I am trying to run ubuntu core 20 in kiosk mode on my computer running intel with less than 8 cores and less than 32GB ram.
Which image should I download? https://ubuntu.com/core/docs/supported-platforms
It does not seem like these supported platforms will work on my computer. Do I need to run KVM?
for a standard intel machine you most likely want the
ubuntu-core-20-amd64.img.xz image from:
Thank you so much for your help, I really appreciate!
Does ubuntu-core-20-amd64.img.xz, create a virtual machine version of Ubuntu Core? In other words, do I need to run Ubuntu 20.04 LTS first then run Ubuntu core each time I boot up the machine?
Thank you again!!
you can write the image directly to a USB drive with
dd (on command line) or with a graphical tool like balena
etcher or even the gnome
disks utiliity … and then boot form that USB stick …
to write it to the internal disk you can boot from a live CD/Image and use either of the above tools to write the Ubuntu Core image to the internal disk …
When attempting to install ubuntu core to my computer it does not recognize the image. Can you please see the following steps I am doing to see what I am doing wrong?
(1) I downloaded from ubuntu-core-20-amd64.img.xz from http://cdimage.ubuntu.com/ubuntu-core/20/stable/current/ .
(2) I downloaded balena
etcher on mac os
(3) I dragged the file to the balena application and waited for the flash to complete. I also reattempted by clicking on .xz file and turning it into .img.
(4) I accessed the BIOS section of the computer and attempted to boot from flash drive.
Thanks again for your help!
I have no experience using Mac OS, so I can’t comment on that.
Maybe this explanation will help you to understand the process further:
Ubuntu Core does not come with a traditional installer like Ubuntu Desktop.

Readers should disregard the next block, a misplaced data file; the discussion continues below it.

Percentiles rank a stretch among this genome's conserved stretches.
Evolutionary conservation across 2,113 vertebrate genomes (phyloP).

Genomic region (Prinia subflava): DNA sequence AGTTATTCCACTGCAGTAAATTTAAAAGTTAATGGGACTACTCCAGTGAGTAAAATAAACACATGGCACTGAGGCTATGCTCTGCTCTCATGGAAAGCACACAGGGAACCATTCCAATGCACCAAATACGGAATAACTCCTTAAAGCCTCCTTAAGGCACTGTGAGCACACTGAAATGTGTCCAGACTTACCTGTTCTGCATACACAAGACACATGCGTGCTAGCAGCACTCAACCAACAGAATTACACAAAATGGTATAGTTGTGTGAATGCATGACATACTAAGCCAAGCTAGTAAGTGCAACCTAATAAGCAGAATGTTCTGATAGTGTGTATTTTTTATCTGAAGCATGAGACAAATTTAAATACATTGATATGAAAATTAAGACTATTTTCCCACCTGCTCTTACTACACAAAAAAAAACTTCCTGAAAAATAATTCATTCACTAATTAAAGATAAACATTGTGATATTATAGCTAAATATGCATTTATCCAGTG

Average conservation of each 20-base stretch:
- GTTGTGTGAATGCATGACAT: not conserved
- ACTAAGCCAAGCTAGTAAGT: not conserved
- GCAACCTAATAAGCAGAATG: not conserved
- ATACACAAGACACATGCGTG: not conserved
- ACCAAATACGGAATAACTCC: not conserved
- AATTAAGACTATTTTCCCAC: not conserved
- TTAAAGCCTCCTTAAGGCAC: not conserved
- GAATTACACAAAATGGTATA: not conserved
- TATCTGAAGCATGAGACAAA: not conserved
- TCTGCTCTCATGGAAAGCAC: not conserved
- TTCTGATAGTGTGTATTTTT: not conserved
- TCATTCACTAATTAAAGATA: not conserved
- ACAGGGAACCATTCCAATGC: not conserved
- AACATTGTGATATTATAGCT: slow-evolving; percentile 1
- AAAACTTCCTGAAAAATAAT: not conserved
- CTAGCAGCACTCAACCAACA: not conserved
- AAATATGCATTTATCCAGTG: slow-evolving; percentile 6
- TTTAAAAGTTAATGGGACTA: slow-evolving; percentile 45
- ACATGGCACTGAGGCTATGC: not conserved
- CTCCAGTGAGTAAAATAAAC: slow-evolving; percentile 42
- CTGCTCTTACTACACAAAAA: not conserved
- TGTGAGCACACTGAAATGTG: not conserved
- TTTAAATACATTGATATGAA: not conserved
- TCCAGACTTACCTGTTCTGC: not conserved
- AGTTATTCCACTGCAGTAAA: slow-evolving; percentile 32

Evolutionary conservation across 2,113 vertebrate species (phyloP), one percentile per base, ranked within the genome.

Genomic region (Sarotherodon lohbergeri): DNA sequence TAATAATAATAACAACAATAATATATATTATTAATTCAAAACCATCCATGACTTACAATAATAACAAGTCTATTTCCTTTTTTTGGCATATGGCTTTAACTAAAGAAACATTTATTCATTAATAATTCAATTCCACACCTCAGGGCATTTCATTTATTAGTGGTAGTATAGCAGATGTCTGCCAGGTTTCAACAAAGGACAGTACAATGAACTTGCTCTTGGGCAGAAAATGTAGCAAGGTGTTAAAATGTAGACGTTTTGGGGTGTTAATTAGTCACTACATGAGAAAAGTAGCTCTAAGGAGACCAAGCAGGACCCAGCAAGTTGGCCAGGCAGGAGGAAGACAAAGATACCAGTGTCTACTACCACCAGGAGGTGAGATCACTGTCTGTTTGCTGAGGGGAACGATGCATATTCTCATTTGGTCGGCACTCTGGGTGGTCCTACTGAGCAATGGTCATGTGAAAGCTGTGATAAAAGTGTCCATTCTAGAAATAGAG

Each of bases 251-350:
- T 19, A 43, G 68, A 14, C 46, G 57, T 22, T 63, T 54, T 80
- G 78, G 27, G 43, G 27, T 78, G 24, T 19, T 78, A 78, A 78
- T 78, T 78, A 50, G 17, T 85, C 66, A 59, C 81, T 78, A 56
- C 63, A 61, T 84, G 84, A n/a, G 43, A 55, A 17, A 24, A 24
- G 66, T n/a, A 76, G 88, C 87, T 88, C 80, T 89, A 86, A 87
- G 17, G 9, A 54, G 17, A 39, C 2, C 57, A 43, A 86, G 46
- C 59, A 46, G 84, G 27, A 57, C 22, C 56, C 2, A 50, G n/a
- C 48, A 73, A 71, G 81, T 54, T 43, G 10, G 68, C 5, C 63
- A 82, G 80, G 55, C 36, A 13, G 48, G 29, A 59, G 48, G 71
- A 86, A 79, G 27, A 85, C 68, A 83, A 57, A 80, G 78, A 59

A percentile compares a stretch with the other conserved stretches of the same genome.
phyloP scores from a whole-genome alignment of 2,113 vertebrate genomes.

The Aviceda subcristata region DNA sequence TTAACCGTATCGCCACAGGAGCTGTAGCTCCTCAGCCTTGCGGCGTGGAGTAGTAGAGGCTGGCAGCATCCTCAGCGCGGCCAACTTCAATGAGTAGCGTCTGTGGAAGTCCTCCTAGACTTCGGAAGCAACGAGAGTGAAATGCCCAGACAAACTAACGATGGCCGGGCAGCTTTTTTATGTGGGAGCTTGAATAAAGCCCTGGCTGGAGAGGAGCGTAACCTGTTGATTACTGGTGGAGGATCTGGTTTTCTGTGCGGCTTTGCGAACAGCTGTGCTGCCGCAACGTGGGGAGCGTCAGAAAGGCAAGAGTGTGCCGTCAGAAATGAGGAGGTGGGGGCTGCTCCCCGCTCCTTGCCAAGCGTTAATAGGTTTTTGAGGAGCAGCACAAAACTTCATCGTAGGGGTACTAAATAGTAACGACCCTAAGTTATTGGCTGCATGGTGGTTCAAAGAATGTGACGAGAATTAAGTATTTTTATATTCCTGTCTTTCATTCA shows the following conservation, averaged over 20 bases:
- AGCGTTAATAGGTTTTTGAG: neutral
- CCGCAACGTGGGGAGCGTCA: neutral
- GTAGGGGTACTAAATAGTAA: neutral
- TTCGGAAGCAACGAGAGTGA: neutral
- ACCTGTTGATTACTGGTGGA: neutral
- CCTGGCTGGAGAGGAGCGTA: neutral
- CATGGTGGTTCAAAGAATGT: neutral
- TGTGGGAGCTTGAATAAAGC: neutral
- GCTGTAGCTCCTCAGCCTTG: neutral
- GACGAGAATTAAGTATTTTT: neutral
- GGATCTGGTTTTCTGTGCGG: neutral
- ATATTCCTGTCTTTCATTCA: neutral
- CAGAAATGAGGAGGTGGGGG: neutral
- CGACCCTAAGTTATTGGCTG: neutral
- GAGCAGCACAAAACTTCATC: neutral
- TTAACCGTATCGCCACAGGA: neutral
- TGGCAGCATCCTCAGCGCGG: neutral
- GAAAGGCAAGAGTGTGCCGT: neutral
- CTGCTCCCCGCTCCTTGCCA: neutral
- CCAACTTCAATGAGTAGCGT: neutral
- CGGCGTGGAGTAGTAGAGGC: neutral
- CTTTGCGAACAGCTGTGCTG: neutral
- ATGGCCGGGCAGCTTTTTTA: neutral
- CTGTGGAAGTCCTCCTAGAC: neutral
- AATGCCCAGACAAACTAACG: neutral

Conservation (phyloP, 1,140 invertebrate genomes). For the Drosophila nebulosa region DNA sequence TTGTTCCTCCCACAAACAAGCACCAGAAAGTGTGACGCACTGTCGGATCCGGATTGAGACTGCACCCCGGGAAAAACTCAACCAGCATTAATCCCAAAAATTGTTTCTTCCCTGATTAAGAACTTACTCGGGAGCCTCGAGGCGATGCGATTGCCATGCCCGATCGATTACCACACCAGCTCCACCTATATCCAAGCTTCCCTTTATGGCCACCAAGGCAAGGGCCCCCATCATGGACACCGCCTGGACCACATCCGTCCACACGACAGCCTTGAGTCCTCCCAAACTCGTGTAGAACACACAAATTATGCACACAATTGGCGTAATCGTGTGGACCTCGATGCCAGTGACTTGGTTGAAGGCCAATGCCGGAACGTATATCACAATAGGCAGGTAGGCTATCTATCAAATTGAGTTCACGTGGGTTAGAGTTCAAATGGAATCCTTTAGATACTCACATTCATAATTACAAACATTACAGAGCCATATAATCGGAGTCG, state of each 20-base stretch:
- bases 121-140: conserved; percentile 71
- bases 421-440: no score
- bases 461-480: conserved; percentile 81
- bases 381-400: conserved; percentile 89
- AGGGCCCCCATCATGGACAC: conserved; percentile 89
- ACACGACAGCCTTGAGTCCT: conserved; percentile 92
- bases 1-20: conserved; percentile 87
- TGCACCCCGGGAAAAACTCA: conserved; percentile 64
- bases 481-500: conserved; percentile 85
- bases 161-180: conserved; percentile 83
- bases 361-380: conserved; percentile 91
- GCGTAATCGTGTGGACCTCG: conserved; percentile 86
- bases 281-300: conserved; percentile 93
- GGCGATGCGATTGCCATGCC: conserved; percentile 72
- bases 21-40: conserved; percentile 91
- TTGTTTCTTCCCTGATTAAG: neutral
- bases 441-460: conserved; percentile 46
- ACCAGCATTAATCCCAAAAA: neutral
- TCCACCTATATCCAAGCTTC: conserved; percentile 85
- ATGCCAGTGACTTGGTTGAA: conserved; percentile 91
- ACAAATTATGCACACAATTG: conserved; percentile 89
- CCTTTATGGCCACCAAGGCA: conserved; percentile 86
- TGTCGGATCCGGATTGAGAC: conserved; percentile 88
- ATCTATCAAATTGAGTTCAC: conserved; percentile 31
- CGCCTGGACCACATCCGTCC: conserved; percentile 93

For the desktop version, you flash an installer or live image to another temporary medium like a USB drive, boot from it and install the OS to another drive like an internal SSD. With Ubuntu Core, however, there is no installer or live image. You have to flash the Ubuntu Core image to the final drive directly.
The instructions at  seem very similar. By just skimming through, I think they can also be applied to the
ubuntu-core-20-amd64.img.xz image with only little modifications. The instructions use Ubuntu Desktop as an intermediate.
Thank you Lorenz, do you know if this is new for 11th gen processors? Can this be done on earlier processors as well.
As described by Oliver and the supported platforms page you have linked to, you probably need the ubuntu-core-[version]-amd64.img.xz file.
The ubuntu-core-[version]-amd64.img.xz files should run on almost any computer and board with an amd64 architecture. This should also include most Intel desktop CPUs.
Starting with Ubuntu Core 20 your system has to have UEFI support, only versions before support BIOS. At least this is my personal experience; maybe someone from Canonical can confirm this and link to somewhere this is documented.
This could also have been the issue when you had problems starting from your flashed USB drive.
The PDF I linked to in my previous post was only meant as a general guide as to how to flash an Ubuntu Core image. The PDF specifically targets Intel IoT platforms and therefore, uses the ubuntu-core-[version]-amd64+intel-iot.img.xz file, which as stated inside the PDF seems to require Intel Elkhart Lake or Tiger Lake platforms. I do not know the difference between the generic amd64 image file and the amd64+intel-iot image file.
Please also note that there are many more ways to flash Ubuntu Core depending on the desired setup.
Do you know of a way to display battery status, date/time and wifi status on Ubuntu Core? The snap application takes up the full screen.
It sounds like you are successfully running Ubuntu Core. Great job!
The snap application takes up the full screen.
This is intended. Ubuntu Core does not include a full desktop environment like GNOME, which would display system information like battery status, the current date and time, and information about network connectivity.
With Ubuntu Core, the installed snaps define what output is displayed on your monitor. As the OS primarily aims at embedded IoT devices, most snaps only target one specific use case, like a full-screen browser kiosk.
If there is no snap available that fits your specific use case, create one